WSJ: Kinder, gentler Taliban seizing Westerners — including one American

What a shock, said no one at all. The Wall Street Journal has learned that the new Taliban government has detained at least nine Westerners in recent weeks, including at least one American. Two of them are journalists, but others worked for the previous American-supported government in “the security sector”:

Taliban authorities are holding at least nine foreigners in custody in Kabul—including one American and several British citizens—according to relatives and other people familiar with their situation, inflaming tensions with the West at a time when Afghanistan desperately needs international aid.

Among those arrested are two journalists: a British reporter and an Irish photographer who were in Kabul on assignment for the United Nations’ refugee agency, UNHCR. They were detained this week in Kabul, along with an Afghan journalist and an Afghan driver with whom they were working.

Those two arrests got plenty of media attention this morning, and for good and understandable reasons. The Washington Post reported their seizure initially as a “kidnap,” as the URL makes clear, but later changed it to “detains.” Nothing in the article notes any Americans among the others captured, although the report does note that the Taliban appears to have charged them with espionage on behalf of “Western intelligence agencies.”

The WSJ report is both more detailed on the arrests and less so on the charges, although it doesn’t take a genius to connect these dots:

Seven other Westerners have been detained in Kabul since December. One of them is American, and the remaining six are British citizens, including one U.S. permanent resident. They were taken into custody separately, and face unspecified accusations.

Most of them had worked in the security sector, according to people with knowledge of their activities in Afghanistan. Before their arrests, most were working openly in Afghanistan, with frequent official contact with the Taliban leadership, these people said. Some were helping facilitate the evacuation of at-risk Afghans from the country.

It sounds as though the Taliban are now equating exfiltration efforts with intelligence operations. That may be true with some of those efforts, but just how much is arguable, considering the lack of effort from the State Department and Joe Biden’s administration on getting Americans out of Afghanistan. (Private exfil operators complained not long ago that State has been “actively impeding” their operations.) This looks more like an attempt to close off any escape routes for tens of thousands of Afghans who worked for the US and NATO, and perhaps abandoned Americans along with them.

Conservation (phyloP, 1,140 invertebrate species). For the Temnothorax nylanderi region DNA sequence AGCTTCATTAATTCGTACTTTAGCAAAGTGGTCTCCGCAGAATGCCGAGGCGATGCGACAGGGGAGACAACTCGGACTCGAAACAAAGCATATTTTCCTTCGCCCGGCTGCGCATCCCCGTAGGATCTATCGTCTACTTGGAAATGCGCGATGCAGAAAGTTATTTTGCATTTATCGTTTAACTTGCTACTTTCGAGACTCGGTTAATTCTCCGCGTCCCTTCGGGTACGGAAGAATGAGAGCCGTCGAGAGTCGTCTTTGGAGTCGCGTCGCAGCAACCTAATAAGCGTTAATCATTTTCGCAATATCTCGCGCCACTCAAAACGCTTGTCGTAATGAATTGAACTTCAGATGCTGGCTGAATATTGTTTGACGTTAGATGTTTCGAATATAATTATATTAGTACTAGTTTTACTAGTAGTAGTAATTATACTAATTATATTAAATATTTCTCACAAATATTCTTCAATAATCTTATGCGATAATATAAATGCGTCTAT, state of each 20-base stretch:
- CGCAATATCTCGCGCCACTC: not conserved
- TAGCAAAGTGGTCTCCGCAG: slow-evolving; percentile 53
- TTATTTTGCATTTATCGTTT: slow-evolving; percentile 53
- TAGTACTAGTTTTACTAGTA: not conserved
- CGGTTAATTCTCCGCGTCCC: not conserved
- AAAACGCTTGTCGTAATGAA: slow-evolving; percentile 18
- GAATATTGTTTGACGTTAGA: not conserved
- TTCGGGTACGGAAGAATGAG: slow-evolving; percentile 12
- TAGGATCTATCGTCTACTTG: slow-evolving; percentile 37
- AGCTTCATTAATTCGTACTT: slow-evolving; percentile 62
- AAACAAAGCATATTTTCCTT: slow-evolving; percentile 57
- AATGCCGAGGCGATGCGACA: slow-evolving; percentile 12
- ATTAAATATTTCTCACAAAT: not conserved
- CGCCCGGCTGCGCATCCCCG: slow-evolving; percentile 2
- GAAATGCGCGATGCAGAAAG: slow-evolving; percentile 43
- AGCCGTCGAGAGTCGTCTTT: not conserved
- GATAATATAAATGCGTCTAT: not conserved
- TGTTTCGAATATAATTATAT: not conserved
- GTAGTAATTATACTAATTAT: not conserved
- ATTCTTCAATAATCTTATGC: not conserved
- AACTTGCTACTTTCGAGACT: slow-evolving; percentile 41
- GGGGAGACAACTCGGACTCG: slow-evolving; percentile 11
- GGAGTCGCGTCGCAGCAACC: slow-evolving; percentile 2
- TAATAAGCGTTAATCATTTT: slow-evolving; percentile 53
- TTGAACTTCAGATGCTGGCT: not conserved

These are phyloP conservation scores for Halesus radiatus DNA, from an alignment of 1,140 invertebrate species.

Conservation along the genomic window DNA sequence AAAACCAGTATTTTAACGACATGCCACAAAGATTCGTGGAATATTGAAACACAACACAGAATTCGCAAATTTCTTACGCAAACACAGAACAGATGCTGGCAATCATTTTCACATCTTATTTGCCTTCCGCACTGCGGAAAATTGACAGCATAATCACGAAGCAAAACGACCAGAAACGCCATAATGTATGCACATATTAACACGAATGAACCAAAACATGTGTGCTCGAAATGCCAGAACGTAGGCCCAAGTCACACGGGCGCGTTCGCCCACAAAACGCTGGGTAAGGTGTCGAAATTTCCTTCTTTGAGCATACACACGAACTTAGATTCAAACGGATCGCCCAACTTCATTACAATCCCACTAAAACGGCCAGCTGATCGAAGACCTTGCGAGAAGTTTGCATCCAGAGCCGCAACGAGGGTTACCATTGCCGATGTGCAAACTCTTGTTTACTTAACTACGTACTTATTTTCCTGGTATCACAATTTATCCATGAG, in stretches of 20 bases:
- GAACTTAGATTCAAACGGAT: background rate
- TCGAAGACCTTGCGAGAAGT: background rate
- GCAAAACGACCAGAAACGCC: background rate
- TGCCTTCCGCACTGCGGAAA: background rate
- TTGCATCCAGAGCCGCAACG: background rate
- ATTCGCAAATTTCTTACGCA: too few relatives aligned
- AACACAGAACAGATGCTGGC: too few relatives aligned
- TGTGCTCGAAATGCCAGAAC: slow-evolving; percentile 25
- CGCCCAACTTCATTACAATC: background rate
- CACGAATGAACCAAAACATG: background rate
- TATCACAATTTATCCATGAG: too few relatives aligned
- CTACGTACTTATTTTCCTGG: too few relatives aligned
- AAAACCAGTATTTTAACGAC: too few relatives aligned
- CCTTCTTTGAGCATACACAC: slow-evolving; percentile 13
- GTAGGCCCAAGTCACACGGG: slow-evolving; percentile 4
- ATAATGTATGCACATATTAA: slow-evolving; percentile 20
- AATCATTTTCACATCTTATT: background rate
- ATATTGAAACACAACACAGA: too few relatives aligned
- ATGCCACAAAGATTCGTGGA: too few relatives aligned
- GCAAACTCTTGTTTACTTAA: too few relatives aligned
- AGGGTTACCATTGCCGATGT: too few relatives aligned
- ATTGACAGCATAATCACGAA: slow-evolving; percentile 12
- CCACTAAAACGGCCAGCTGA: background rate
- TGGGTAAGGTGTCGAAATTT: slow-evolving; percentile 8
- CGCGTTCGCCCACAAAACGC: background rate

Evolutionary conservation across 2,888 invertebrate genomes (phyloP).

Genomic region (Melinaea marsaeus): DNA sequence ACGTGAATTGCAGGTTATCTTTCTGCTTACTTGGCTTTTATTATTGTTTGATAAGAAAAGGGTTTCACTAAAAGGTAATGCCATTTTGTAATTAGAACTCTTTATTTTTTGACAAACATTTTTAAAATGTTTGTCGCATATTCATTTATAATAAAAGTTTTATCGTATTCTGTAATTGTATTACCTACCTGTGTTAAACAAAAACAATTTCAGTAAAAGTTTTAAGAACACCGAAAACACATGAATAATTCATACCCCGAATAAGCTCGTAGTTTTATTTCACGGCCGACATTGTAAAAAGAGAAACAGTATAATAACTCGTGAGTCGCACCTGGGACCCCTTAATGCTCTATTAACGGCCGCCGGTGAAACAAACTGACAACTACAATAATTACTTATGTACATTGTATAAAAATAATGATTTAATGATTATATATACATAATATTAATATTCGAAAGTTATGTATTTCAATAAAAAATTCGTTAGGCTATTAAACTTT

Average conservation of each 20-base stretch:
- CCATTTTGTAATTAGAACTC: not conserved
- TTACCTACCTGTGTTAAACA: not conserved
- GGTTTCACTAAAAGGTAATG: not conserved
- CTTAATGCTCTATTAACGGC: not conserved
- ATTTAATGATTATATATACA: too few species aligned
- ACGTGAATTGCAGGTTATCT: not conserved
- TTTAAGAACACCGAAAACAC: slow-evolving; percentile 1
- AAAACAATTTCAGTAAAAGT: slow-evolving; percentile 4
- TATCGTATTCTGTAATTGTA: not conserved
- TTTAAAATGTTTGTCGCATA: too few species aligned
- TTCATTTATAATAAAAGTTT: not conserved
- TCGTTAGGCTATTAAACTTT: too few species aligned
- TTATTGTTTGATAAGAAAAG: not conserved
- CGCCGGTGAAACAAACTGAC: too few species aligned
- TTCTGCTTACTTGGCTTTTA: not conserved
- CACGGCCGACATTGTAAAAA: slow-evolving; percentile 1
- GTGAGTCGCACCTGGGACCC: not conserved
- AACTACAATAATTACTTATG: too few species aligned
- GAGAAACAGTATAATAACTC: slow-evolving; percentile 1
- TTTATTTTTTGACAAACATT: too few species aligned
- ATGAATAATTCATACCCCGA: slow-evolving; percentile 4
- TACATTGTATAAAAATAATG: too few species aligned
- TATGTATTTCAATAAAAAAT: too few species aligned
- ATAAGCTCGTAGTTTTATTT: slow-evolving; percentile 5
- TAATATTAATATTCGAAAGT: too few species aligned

Why would the Taliban want to cut off these exfil routes? They want to wreak their revenge on their enemies, for one thing. However, just as we have predicted for months, they probably figure on using hostages to negotiate for cash. The latest move from the Biden administration might push them into seeking as much of that kind of leverage as possible, in fact:

President Joe Biden is expected to issue an executive order on Friday to move some $7 billion of the Afghan central bank’s assets frozen in the U.S. banking system to fund humanitarian relief in Afghanistan and compensate victims of the Sept. 11, 2001, attacks, according to a U.S. official familiar with the decision.

The order will require U.S. financial institutions to facilitate access to $3.5 billion of assets for the Afghan relief and basic needs. The other $3.5 billion would remain in the United States and be used to fund ongoing litigation by U.S. victims of terrorism, the official said. The official spoke on the condition of anonymity because the decision had not been formally announced.

Theoretically speaking, the previous Taliban government’s support for al-Qaeda before 9/11 makes this an entirely legitimate choice now that they have returned to power. Practically speaking, this escalates matters with the Taliban, who face a humanitarian food and medical catastrophe after their sacking of the country. Their grip on Afghanistan may well falter if a massive famine produces a popular revolt. While that also sounds pretty good in theory, such a revolt could put an even more radical and dangerous group in power, ISIS-K, especially in light of a lack of alternatives from ethnic minorities in the northern regions. The Northern Alliance-turned-Kabul government doesn’t show many signs of getting the band back together, and certainly won’t risk their lives on the basis of promised US support in the future.

If the Taliban get desperate enough, they’ll redouble efforts to get hostages to force the return of the money. It at least appears that they have begun to capture Westerners already for that purpose, and Biden left thousands of Americans behind for them to find, too.

For more on exfil efforts and Joe Biden’s focus on getting Americans out, be sure to watch John Ondrasik’s latest episode of “Meet the Heroes.” It’s an ongoing disgrace, and it’s only going to get worse.

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